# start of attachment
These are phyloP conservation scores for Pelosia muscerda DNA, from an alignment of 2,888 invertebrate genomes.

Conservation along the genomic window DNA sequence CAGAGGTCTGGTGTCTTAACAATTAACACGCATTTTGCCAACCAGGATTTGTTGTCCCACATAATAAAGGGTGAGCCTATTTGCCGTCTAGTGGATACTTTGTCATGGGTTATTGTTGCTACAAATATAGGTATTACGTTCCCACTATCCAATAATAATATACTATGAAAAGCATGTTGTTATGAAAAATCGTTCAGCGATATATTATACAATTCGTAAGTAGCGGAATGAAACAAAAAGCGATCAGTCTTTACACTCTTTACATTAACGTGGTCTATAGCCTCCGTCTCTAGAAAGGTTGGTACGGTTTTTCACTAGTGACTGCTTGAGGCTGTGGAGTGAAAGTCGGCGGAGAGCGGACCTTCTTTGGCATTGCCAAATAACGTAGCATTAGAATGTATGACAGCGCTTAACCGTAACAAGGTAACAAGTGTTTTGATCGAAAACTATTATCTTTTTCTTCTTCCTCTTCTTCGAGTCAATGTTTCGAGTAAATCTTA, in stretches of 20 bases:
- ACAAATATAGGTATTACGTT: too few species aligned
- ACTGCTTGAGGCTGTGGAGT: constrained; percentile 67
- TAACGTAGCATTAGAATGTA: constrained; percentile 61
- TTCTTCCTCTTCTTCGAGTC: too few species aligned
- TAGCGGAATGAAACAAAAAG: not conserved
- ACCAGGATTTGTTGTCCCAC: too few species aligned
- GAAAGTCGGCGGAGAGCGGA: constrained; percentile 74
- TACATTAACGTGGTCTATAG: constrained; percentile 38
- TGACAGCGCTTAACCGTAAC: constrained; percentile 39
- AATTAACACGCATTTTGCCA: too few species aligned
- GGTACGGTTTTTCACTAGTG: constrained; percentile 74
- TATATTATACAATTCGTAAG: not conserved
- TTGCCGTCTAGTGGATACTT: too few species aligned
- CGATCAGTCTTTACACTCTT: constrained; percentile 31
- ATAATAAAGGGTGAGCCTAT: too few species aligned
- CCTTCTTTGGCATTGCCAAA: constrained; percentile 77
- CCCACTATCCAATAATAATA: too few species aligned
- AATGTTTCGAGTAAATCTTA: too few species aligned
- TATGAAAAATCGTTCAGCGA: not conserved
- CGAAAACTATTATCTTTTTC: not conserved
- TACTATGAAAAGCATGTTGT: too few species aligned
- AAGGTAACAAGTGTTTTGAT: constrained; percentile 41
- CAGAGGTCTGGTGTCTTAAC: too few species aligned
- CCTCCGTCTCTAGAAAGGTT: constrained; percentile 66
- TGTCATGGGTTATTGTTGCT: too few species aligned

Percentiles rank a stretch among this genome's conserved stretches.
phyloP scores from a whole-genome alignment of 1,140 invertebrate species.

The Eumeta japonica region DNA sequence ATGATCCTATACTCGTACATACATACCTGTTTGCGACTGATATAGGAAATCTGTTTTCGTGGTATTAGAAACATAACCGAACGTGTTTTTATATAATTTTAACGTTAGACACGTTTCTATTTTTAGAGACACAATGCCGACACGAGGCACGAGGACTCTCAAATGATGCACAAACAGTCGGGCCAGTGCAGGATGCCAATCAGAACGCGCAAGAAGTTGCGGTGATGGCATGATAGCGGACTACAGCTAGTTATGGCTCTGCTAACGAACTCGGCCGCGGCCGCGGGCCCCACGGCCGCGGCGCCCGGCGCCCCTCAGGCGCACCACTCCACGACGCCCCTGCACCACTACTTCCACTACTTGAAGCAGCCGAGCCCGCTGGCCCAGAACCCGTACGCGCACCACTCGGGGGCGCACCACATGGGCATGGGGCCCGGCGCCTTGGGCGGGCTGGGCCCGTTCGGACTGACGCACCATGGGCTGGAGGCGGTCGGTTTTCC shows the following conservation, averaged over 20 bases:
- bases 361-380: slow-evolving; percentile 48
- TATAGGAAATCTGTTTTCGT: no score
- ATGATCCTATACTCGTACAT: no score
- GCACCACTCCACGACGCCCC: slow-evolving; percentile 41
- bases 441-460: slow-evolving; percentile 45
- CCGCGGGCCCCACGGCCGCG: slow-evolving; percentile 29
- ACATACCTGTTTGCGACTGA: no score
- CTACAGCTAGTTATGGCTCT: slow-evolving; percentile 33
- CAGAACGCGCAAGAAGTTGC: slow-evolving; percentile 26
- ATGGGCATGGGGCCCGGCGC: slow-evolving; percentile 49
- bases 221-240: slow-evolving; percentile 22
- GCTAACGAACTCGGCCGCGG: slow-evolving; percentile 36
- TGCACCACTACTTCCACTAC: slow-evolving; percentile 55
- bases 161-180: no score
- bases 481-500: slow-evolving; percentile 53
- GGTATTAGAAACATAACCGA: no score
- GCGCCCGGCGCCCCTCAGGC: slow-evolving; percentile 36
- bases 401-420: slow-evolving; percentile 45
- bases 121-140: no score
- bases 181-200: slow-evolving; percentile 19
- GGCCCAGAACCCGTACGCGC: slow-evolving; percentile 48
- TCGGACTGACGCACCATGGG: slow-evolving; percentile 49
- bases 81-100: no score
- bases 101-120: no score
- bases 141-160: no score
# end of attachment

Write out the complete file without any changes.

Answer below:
These are phyloP conservation scores for Pelosia muscerda DNA, from an alignment of 2,888 invertebrate genomes.

Conservation along the genomic window DNA sequence CAGAGGTCTGGTGTCTTAACAATTAACACGCATTTTGCCAACCAGGATTTGTTGTCCCACATAATAAAGGGTGAGCCTATTTGCCGTCTAGTGGATACTTTGTCATGGGTTATTGTTGCTACAAATATAGGTATTACGTTCCCACTATCCAATAATAATATACTATGAAAAGCATGTTGTTATGAAAAATCGTTCAGCGATATATTATACAATTCGTAAGTAGCGGAATGAAACAAAAAGCGATCAGTCTTTACACTCTTTACATTAACGTGGTCTATAGCCTCCGTCTCTAGAAAGGTTGGTACGGTTTTTCACTAGTGACTGCTTGAGGCTGTGGAGTGAAAGTCGGCGGAGAGCGGACCTTCTTTGGCATTGCCAAATAACGTAGCATTAGAATGTATGACAGCGCTTAACCGTAACAAGGTAACAAGTGTTTTGATCGAAAACTATTATCTTTTTCTTCTTCCTCTTCTTCGAGTCAATGTTTCGAGTAAATCTTA, in stretches of 20 bases:
- ACAAATATAGGTATTACGTT: too few species aligned
- ACTGCTTGAGGCTGTGGAGT: constrained; percentile 67
- TAACGTAGCATTAGAATGTA: constrained; percentile 61
- TTCTTCCTCTTCTTCGAGTC: too few species aligned
- TAGCGGAATGAAACAAAAAG: not conserved
- ACCAGGATTTGTTGTCCCAC: too few species aligned
- GAAAGTCGGCGGAGAGCGGA: constrained; percentile 74
- TACATTAACGTGGTCTATAG: constrained; percentile 38
- TGACAGCGCTTAACCGTAAC: constrained; percentile 39
- AATTAACACGCATTTTGCCA: too few species aligned
- GGTACGGTTTTTCACTAGTG: constrained; percentile 74
- TATATTATACAATTCGTAAG: not conserved
- TTGCCGTCTAGTGGATACTT: too few species aligned
- CGATCAGTCTTTACACTCTT: constrained; percentile 31
- ATAATAAAGGGTGAGCCTAT: too few species aligned
- CCTTCTTTGGCATTGCCAAA: constrained; percentile 77
- CCCACTATCCAATAATAATA: too few species aligned
- AATGTTTCGAGTAAATCTTA: too few species aligned
- TATGAAAAATCGTTCAGCGA: not conserved
- CGAAAACTATTATCTTTTTC: not conserved
- TACTATGAAAAGCATGTTGT: too few species aligned
- AAGGTAACAAGTGTTTTGAT: constrained; percentile 41
- CAGAGGTCTGGTGTCTTAAC: too few species aligned
- CCTCCGTCTCTAGAAAGGTT: constrained; percentile 66
- TGTCATGGGTTATTGTTGCT: too few species aligned

Percentiles rank a stretch among this genome's conserved stretches.
phyloP scores from a whole-genome alignment of 1,140 invertebrate species.

The Eumeta japonica region DNA sequence ATGATCCTATACTCGTACATACATACCTGTTTGCGACTGATATAGGAAATCTGTTTTCGTGGTATTAGAAACATAACCGAACGTGTTTTTATATAATTTTAACGTTAGACACGTTTCTATTTTTAGAGACACAATGCCGACACGAGGCACGAGGACTCTCAAATGATGCACAAACAGTCGGGCCAGTGCAGGATGCCAATCAGAACGCGCAAGAAGTTGCGGTGATGGCATGATAGCGGACTACAGCTAGTTATGGCTCTGCTAACGAACTCGGCCGCGGCCGCGGGCCCCACGGCCGCGGCGCCCGGCGCCCCTCAGGCGCACCACTCCACGACGCCCCTGCACCACTACTTCCACTACTTGAAGCAGCCGAGCCCGCTGGCCCAGAACCCGTACGCGCACCACTCGGGGGCGCACCACATGGGCATGGGGCCCGGCGCCTTGGGCGGGCTGGGCCCGTTCGGACTGACGCACCATGGGCTGGAGGCGGTCGGTTTTCC shows the following conservation, averaged over 20 bases:
- bases 361-380: slow-evolving; percentile 48
- TATAGGAAATCTGTTTTCGT: no score
- ATGATCCTATACTCGTACAT: no score
- GCACCACTCCACGACGCCCC: slow-evolving; percentile 41
- bases 441-460: slow-evolving; percentile 45
- CCGCGGGCCCCACGGCCGCG: slow-evolving; percentile 29
- ACATACCTGTTTGCGACTGA: no score
- CTACAGCTAGTTATGGCTCT: slow-evolving; percentile 33
- CAGAACGCGCAAGAAGTTGC: slow-evolving; percentile 26
- ATGGGCATGGGGCCCGGCGC: slow-evolving; percentile 49
- bases 221-240: slow-evolving; percentile 22
- GCTAACGAACTCGGCCGCGG: slow-evolving; percentile 36
- TGCACCACTACTTCCACTAC: slow-evolving; percentile 55
- bases 161-180: no score
- bases 481-500: slow-evolving; percentile 53
- GGTATTAGAAACATAACCGA: no score
- GCGCCCGGCGCCCCTCAGGC: slow-evolving; percentile 36
- bases 401-420: slow-evolving; percentile 45
- bases 121-140: no score
- bases 181-200: slow-evolving; percentile 19
- GGCCCAGAACCCGTACGCGC: slow-evolving; percentile 48
- TCGGACTGACGCACCATGGG: slow-evolving; percentile 49
- bases 81-100: no score
- bases 101-120: no score
- bases 141-160: no score